Robot-Assisted Sacrocolporectopexy for Multicompartment Prolapse of the Pelvic Floor: A Prospective Cohort Study Evaluating Functional and Sexual Outcome

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Pelvic floor disorders are a major public health issue. For female genital prolapse, sacrocolpopexy is the gold standard. Laparoscopic ventral mesh rectopexy is a relatively new and promising technique correcting rectal prolapse. There is no literature combining the 2 robotically assisted techniques.


This study was designed to evaluate the safety, quality of life, and functional and sexual outcomes of robot-assisted sacrocolporectopexy for multicompartment prolapse of the pelvic floor.


This was a prospective, observational cohort study.


The study was conducted in a tertiary care setting.


All sexually active patients undergoing robot-assisted sacrocolporectopexy at our institution between 2012 and 2014 were included.


Robot-assisted sacrocolporectopexy was the study intervention.


Preoperative and postoperative (12 months) questionnaires using the Urinary Distress Inventory, Pescatori Incontinence Scale, Pelvic Organ Prolapse/Urinary Incontinence Sexual Questionnaire, and Pelvic Floor Impact Questionnaire were completed. In addition Wexner and Vaizey incontinence scores and the Wexner constipation score were recorded postoperatively.


Fifty-one patients underwent robot-assisted sacrocolporectopexy (median follow-up, 12.5 months). The simplified Pelvic Organ Prolapse Quantification improved significantly (p < 0.0005) for all 4 of the anatomic landmarks. Both median fecal (preoperative and postoperative Pescatori 4 vs 3, p = 0.002) and urinary incontinence scores (Urinary Distress Inventory, 27.8 vs 22.2; p < 0.0005) improved significantly at 12 months. Postoperatively median Wexner (3) and Vaizey incontinence (6) and Wexner Constipation (7) scores were noted. A positive effect on sexual function (Pelvic Organ Prolapse/Urinary Incontinence Sexual Questionnaire score 31.8 vs 35.9; p = 0.002) and quality of life for each compartment (p < 0.0005) was observed. One patient (2%) developed mesh erosion. No multicompartment recurrences were detected.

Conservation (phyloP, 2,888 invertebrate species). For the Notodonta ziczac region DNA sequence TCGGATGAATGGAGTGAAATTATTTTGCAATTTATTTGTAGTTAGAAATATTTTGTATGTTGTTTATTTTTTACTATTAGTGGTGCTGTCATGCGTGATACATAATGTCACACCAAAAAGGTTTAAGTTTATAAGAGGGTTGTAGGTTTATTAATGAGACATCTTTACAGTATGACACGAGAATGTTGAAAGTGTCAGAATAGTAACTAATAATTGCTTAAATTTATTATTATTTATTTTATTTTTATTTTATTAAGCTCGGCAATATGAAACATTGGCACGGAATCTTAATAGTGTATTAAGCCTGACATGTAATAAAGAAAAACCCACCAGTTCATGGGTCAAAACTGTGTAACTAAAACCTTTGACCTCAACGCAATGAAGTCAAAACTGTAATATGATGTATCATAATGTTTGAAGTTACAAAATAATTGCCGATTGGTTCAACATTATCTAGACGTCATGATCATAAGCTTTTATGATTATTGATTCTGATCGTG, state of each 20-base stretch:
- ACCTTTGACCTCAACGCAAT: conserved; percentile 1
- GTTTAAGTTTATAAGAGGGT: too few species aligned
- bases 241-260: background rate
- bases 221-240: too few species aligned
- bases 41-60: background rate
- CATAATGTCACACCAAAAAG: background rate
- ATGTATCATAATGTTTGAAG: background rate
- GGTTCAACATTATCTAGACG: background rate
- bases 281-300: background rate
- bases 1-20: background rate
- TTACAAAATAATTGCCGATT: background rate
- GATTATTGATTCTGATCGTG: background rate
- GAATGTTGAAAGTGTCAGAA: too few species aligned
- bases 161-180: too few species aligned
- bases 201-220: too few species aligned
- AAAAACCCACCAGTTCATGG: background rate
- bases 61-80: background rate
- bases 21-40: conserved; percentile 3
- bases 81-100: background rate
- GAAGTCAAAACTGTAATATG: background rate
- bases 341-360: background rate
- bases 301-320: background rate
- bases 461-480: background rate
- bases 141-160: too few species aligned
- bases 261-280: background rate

This was a observational study with a limited follow-up, no control group, and no preoperatively validated constipation score.


Robot-assisted sacrocolporectopexy is a safe and effective technique for multicompartment prolapse in terms of functional outcome, quality of life, and sexual function.

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